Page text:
- Scott Elmquist
- Server Kevin Arroyo suggests an Agave wheat beer to go with the carnitas and carne asada plate with frijoles charros and rice at Tio Pablo in Shockoe Bottom.
I'm baffled by how Mexican food, one of the most varied and flavorful cuisines in the world — and from a neighboring country, no less — too often turns up here as a gloppy, homogenous taste of blah and burps.
What buoys me is Richmond's taco craze. Specifically, a creative taco culture made popular by food trucks, bending tacos into Korean, Indian or French territories, and the return to authenticity, where ingredients are fresh and the traditional methods are honored. The latter long has been offered by La Milpa, La Palmera and Latino Village, and recently was joined by Don't Look Back, Habañero and Tio Pablo.
Tio Pablo is the newest creation of Paul Keevil, owner of Millie's Diner and Lulu's Restaurant. Having lived in Los Angeles for years and traveled frequently to Mexico, Keevil knows authentic Mexican food. He picked chef Martin Noriega, a veteran at Millie's, to run Tio Pablo's kitchen, bringing his expertise in the food he grew up with in Morelos, Mexico.
The small taco restaurant in Shockoe Bottom has a colorful graffiti facade designed by artist Vincent Mills. Inside are exposed brick walls, a blond wood bar and counters with red stools along the side walls. A communal table occupies the middle of the dining room, while a couple of small tables nestle by the front windows. The vibe is super casual.
Lunch service is quick and efficient. We order a glass of horchata and tamarindo agua fresca ($3.50 each). The horchata is lighter and less sweet than versions other restaurants serve, but it's perfect for me. I like that I get a better taste of the rice water and cinnamon without the cloying sugar. The tamarind drink is refreshing, the way agua fresca should be. A small bowl of warm and crispy tortilla chips arrives with pico de gallo that's fresh and zesty, even if it's too chunky to scoop up with one chip.
On the menu, tacos and tostadas can be ordered as a $10 plate with two sides, or individually for $3. House specialty plates range from $9 to $12.
We eat a lot of tacos at Tio Pablo for this review. They're sprinkled liberally with fresh cilantro and diced onion. The numerous fillings all sound appetizing, so we order individual tacos for variety's sake. Taco al pastor con piña asada ($3) — literally, shepherd-style with grilled pineapple — is fragrant with cumin, cinnamon, clove, black pepper and that earthy aroma of achiote, used mostly for its red coloring properties. Cayenne and ancho chili heat linger while morsels of grilled pineapple provide relief.
Taco de pollo chipotle con queso Oaxaca ($3) — a chipotle chicken taco with cheese — is tender and deliriously smoky with chipotle. Years ago, I took a cooking seminar led by chef Rick Bayless, who insisted that we toast the dried Mexican chilies to blisters before reconstituting them. The result of that one simple step, which Bayless said many restaurants in America skip, is a haunting, smoky flavor like no other. Tio Pablo's cooks must have known this crucial step too, and I'm happy for it.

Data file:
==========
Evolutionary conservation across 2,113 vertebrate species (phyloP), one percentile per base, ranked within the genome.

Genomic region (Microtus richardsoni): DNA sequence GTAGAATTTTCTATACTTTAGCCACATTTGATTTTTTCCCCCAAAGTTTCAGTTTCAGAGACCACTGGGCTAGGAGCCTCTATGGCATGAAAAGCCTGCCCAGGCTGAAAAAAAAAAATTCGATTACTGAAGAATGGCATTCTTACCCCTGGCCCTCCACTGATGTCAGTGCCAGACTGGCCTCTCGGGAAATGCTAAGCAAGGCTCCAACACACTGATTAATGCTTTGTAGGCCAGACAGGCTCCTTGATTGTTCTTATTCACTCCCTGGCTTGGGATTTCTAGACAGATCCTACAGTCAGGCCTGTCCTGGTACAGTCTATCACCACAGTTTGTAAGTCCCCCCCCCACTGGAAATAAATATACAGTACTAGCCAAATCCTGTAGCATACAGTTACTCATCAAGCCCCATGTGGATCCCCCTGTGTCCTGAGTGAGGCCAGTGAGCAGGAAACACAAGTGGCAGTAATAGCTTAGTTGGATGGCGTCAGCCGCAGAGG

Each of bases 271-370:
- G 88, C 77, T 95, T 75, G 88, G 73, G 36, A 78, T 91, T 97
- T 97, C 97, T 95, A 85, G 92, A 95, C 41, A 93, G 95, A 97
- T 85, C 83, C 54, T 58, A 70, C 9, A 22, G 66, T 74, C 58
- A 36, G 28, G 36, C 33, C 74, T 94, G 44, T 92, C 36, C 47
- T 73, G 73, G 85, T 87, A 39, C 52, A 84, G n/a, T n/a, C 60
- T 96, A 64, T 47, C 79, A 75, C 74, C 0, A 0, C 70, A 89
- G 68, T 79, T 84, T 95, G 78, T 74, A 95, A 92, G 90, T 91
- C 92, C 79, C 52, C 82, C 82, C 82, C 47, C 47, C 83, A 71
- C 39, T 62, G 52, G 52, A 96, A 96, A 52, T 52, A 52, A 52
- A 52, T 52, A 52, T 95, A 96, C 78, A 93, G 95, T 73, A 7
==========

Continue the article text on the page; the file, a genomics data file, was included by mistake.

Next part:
Taco de lengua ($3), or beef tongue, is rich and tastes like a very tender pot roast. Tongue is a tough but fatty muscle that must be braised for hours to get it so tender and devoid of fat. It should be on your must-try list.
Unlike the tacos, the tostadas are served with crema and queso fresco. In tostada de nopales ($3) the crispy shell is topped with tangy tomatoes, crunchy cactus, lettuce and jalapeño. The crema and queso fresco provide rich and creamy elements to the vegetarian mixture. I'm pleased that the cactus is fresh, because I dislike the taste of canned nopales.
Of the side dishes, the frijoles charros, pinto beans with Surry ham ($3.50), are outstanding. The fried potatoes with peppers ($3) are a decent option if you must have potatoes. Both the black beans and rice ($3 each) are just OK, although the hint of the Mexican herb epazote in the beans shows that the kitchen cares.
My favorite is the gordita ($4 each, $12 a plate). While the taco is soft and the tostada is crispy, the gordita is both. Who wouldn't like that? Rarely found in town, the gordita is a masa corn cake that's been cooked on the griddle and then fried to puff up and create a pocket for stuffing. Crispy on the outside, it's pillowy inside. I choose the carne asada (grilled ribeye) to stuff my "little fat one." The grilled beef strips are chewy and could have used more seasoning or a sauce. I eat the delectable gordita by itself. Next time I think I'll go for the tongue or the pork.
Tio Pablo raises the bar with bold, authentic flavors and friendly service. Diners who want to uphold a higher standard in Mexican cuisine should keep this place in business. S
Tio Pablo ($)
1703 E. Franklin St.
Monday-Saturday 11 a.m.-2:30 p.m., 5-11 p.m.
Correction: An earlier version of this story mistakenly credited Linda Lauby with painting the exterior graffiti. Artist Vincent Mills designed and painted the graffiti, while Lauby created all the art for the restaurant's interior.